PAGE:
This is how you talk about military sex abuse

A blistering message from a general gets everything right

By Mary Elizabeth Williams

Senior Writer

Published June 13, 2013 4:12PM (EDT)

American military, please take notes. This is how you address a sexual abuse problem.

Army chief Lt. Gen. David Morrison revealed that 17 military personnel, including officers, are under investigation for allegedly producing and disseminating "highly inappropriate" emails and images demeaning to women. Three individuals have been suspended, and 90 more Australian Defense Force personnel have been implicated in the email chain. Morrison says, "The matters both textural and imagery are demeaning, explicit and profane." 

Last year, an Australian government report uncovered over a thousand alleged incidents of sexual "and other" abuse between the 1950s and the present. And the latest revelations come at an especially gruesome moment for Australian misogyny. Earlier this week, it was revealed that a recent Liberal National Party fundraising dinner's menu featured a Prime Minister Julia Gillard "Kentucky Fried Quail" with "small breasts, huge thighs and a big red box." The restaurant's owner, Joe Richards, later referred to it as "a light-hearted joke," which certainly sounds pleasanter than "aggressive BS." And then on Thursday, during a radio interview, host Howard Sattler grilled Gillard about her partner Tim Mathieson's sexuality. "You hear it. 'He must be gay, he’s a hairdresser,'" Sattler said, before asking, "You can confirm that he's not? You're in a heterosexual relationship? That's all I'm asking."

So in light of so much demoralizing, depressing news, Morrison's choice to address these new revelations with a forceful statement is particularly welcome. In a video released Wednesday, a clenched-jawed, simmeringly furious Morrison says, "Those who think that it is OK to behave in a way that demeans or exploits their colleagues have NO place in this army ... Female soldiers and officers have proven themselves worthy of the best traditions of the Australian army … If that does not suit you, then get out ... The same goes for those who think that toughness is built on humiliating others … The standard you walk past is the standard you accept." Holeeee. Efffing. Crap. It's brilliant.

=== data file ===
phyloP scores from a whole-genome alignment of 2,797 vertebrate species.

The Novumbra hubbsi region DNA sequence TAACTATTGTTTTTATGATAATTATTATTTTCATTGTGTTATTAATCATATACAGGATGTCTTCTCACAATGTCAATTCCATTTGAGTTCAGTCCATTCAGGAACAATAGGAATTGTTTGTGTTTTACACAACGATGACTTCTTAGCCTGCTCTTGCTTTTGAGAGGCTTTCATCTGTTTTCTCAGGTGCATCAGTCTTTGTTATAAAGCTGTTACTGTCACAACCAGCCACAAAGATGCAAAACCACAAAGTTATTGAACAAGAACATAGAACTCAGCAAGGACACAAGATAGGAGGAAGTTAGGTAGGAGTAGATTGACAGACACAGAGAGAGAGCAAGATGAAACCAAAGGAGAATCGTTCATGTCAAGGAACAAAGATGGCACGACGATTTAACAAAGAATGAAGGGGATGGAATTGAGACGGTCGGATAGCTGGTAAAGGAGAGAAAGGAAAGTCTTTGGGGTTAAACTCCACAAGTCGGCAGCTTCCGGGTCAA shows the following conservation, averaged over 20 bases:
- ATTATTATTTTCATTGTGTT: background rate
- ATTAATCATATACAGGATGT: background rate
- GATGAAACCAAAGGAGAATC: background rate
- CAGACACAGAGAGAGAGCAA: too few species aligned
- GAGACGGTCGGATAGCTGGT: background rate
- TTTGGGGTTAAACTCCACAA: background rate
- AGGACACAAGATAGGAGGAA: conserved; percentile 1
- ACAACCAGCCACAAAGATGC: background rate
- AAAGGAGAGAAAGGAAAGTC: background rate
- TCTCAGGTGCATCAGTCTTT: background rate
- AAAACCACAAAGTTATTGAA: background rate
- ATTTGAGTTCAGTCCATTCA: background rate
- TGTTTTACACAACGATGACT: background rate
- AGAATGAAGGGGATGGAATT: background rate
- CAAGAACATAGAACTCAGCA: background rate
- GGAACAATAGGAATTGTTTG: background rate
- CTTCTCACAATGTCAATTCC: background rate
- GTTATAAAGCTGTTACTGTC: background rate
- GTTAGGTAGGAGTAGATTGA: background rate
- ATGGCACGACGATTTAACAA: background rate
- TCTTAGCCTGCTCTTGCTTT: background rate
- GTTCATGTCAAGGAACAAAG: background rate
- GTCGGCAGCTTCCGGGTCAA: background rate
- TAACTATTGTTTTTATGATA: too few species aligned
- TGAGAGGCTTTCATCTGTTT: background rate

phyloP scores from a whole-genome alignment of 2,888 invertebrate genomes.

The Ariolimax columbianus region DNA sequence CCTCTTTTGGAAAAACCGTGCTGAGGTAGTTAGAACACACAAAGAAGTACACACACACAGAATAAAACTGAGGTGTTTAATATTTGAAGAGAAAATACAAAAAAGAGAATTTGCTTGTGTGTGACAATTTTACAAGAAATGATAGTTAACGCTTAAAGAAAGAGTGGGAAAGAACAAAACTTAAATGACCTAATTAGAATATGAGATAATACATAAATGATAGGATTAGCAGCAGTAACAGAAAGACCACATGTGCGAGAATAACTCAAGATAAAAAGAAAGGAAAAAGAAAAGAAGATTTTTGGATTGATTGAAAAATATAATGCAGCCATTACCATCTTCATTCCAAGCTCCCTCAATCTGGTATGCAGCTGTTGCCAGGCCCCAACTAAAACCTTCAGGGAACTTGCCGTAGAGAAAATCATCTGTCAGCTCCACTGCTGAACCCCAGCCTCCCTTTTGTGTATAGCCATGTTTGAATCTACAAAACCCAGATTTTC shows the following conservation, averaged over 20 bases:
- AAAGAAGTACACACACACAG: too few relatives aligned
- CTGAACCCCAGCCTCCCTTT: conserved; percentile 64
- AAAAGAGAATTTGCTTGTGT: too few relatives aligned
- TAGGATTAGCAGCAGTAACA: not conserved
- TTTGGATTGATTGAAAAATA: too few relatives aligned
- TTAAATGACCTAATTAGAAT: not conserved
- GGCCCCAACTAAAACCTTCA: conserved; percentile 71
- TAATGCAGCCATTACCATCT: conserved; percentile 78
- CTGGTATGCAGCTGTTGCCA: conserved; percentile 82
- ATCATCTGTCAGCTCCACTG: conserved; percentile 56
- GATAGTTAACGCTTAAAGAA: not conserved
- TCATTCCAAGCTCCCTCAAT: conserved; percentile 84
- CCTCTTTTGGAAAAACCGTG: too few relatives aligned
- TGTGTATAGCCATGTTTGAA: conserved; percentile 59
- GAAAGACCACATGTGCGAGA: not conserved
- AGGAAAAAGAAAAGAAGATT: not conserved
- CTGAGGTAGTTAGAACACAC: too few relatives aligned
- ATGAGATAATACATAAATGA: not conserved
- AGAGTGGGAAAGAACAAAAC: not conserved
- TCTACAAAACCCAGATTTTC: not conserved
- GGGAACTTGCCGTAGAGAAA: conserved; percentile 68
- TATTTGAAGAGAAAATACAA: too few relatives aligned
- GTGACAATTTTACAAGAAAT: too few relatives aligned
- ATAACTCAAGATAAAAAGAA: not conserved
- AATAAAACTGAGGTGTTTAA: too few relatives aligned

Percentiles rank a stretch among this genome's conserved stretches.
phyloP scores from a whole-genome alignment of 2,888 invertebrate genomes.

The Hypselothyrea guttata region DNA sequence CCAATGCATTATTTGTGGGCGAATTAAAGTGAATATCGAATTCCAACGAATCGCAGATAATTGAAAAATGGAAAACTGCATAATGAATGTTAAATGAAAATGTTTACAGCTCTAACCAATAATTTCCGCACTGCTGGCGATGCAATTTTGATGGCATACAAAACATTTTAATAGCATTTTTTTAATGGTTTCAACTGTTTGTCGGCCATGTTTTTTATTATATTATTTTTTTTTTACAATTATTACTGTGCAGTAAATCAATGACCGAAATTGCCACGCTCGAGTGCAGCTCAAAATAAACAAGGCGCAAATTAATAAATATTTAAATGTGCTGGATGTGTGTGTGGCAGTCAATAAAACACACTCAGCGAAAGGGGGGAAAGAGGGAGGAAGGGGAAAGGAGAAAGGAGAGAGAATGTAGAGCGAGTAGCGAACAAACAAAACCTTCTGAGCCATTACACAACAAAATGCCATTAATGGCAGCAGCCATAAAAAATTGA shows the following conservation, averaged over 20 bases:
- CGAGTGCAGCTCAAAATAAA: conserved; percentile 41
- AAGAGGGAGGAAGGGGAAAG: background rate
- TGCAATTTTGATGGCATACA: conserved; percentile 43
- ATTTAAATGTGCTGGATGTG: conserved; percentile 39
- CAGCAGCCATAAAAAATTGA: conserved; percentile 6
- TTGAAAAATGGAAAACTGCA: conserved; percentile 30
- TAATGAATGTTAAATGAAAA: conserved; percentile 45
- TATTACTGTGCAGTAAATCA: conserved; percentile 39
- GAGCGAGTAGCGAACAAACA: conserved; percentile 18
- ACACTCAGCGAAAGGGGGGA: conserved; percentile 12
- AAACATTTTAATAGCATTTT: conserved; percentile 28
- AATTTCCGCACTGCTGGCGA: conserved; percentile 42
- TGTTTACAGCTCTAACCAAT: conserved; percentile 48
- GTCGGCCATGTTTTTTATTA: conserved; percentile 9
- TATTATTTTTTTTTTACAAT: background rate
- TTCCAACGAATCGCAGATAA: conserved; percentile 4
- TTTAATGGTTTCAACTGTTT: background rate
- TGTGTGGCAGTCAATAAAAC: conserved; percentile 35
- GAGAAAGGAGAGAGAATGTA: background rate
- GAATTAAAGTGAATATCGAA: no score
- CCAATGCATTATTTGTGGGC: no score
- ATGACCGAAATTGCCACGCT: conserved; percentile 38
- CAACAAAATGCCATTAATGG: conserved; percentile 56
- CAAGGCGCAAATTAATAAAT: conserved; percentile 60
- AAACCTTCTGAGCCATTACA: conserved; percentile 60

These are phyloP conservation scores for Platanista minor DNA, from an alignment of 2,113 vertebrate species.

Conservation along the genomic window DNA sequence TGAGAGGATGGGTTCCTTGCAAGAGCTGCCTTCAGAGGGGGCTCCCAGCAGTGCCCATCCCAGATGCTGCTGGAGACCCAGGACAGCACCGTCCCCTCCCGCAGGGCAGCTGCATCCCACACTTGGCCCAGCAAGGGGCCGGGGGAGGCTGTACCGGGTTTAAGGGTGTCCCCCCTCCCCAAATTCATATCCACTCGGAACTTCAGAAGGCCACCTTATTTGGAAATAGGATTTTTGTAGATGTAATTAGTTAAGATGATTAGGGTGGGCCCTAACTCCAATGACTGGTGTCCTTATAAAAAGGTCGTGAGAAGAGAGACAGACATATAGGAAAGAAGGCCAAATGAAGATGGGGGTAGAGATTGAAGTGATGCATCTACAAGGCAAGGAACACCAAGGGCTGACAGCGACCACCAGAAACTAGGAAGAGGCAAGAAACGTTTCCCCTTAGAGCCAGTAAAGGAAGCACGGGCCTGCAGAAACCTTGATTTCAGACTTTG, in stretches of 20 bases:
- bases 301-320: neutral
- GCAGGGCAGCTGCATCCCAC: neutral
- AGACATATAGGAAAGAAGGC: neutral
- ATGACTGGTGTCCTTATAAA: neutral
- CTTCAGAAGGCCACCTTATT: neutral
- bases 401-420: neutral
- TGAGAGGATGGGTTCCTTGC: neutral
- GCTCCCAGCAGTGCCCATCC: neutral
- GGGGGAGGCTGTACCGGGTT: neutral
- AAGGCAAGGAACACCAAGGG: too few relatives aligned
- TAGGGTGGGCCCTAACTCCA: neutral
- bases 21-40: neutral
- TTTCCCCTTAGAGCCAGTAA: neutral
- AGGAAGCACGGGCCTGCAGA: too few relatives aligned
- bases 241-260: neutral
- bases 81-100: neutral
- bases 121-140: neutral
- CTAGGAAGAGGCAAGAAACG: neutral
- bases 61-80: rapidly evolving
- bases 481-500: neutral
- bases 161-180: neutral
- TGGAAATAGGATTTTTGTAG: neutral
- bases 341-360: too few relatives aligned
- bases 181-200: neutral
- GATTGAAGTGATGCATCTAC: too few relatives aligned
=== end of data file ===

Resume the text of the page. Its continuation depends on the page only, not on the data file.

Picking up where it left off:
The words are powerful. But the utterly credible fury is what nails it. It is a validation of the frustration and anger a whole lot of people who have been on the receiving end of that "toughness" have been enduring for a very long time. And it says, yeah, you're right. This is goddamn outrageous.

Here in the U.S., the military has been plagued by similar bombshells of abuse, harassment and hostility, spurred in no small part by the groundbreaking crusade of "The Invisible War." Much to the military's embarrassment, it has of late had an uncanny knack for  finding sex abuse investigators who then have promptly found themselves investigated for sexual battery, abuse and even pimping. And last month, when Sen. Kirsten Gillibrand called for independent military prosecutors in sex abuse cases, Gen. Martin Dempsey whined that such autonomous investigation would "undermine good order and discipline" and be "extraordinarily damaging to the nation’s security."

In the U.S. and Australia and around the world, the plague of abuse needs to be openly addressed and firmly dealt with. And in a culture of rampant aggression, it needs more leaders like Morrison, who are willing to express their contempt for offenders. Leaders who are willing to demand, of "every one of you," to "Show moral courage and take a stand."

By Mary Elizabeth Williams

Mary Elizabeth Williams is a senior writer for Salon and author of "A Series of Catastrophes & Miracles."

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